Let’s move on to Lorelei Linklater, the director’s daughter, who plays the role of Samantha, Mason’s older sister. There must have been something contagious going around the studio, because as Samantha gets older, although the drama of life issues might progressively get more difficult and complex, Linklater’s performance also appears increasingly more lethargic and uninterested. Frankly, if the purpose of the movie is to get you to hate teenagers because of their disinterest in the world, I finally understand the film’s praise.
Another huge issue with Linklater’s character is the uncapitalized potential laced in her role. Sam is the classic better-than-you-at-life older sibling who is busy earning straight A’s, a perfect antagonist to Mason, whom teachers constantly rebuke for having his head in the clouds. Now, if one is going to make a film about “boyhood,” and that boy just so happens to have an older sibling, the sibling rivalry and relationship is going to have profound effects on how that boy grows up. At most, the film touches this concept peripherally. I guess by year six of filming, Papa Linklater finally figured out that his daughter’s role was made relatively ineffective to the general storyline, because Lorelei’s presence in the film gradually disappears to near irrelevance during the back end of the film (which is still a hefty 80 minutes).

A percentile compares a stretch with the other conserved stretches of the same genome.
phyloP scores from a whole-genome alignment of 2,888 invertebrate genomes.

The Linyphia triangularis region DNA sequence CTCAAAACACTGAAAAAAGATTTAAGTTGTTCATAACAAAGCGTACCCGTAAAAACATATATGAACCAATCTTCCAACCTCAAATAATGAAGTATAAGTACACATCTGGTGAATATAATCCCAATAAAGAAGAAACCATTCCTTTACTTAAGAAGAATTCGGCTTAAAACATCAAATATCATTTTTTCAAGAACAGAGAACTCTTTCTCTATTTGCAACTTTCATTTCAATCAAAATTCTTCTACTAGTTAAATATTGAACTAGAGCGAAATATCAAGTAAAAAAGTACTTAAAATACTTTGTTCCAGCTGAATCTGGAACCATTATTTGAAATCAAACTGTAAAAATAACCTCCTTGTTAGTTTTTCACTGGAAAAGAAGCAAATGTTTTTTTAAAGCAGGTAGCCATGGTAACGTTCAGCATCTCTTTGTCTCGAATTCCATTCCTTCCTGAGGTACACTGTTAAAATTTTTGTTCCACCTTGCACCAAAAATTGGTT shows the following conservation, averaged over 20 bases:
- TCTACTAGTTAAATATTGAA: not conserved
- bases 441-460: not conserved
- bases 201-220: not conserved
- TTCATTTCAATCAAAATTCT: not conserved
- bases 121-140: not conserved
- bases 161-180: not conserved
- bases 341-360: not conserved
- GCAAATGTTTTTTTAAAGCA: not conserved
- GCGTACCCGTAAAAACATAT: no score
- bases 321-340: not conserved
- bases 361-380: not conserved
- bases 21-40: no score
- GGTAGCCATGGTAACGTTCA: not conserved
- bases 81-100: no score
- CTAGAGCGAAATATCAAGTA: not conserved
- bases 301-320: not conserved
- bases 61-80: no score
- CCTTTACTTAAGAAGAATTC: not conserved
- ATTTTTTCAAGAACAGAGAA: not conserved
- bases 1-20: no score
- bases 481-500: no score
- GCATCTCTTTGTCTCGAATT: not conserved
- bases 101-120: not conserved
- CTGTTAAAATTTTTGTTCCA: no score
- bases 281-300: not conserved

Next on the cast list is Patricia Arquette, who won the Academy Award this year for Best Supporting Actress in her role as Mason’s and Samantha’s mother (only called “Mom” in the film). Finally, something positive to say about the cast, right? After all, it would be fair to assume that the actress who beat out Meryl Streep at the Oscars must have had a stellar performance. While this is a fair assumption, it is by no means correct. Arquette’s role has a relatively small impact in the grand scheme of things, as she seems to have more of an effect on the life of a plumber’s assistant than on the lives of her own children. Thus, it doesn't really make sense for her to win Best "Supporting" actress when she really occupies the space of a tertiary character. As for her performance, frankly, it is plain and unmemorable. I wish I could make a more complex critique about her acting, but it is relatively impossible considering that there is simply nothing there to talk about. The few intense sequences that Arquette does have are mainly of her yelling at her kids, or finding herself in a midlife crisis as she is about to be an empty-nester, but none of these scenes are particularly moving or captivating. A "Best Actress" should not just display the emotions of the character, but must convey those feelings to the audience: make them feel her rage, her joy, her despair. Arquette's doesn't even come close.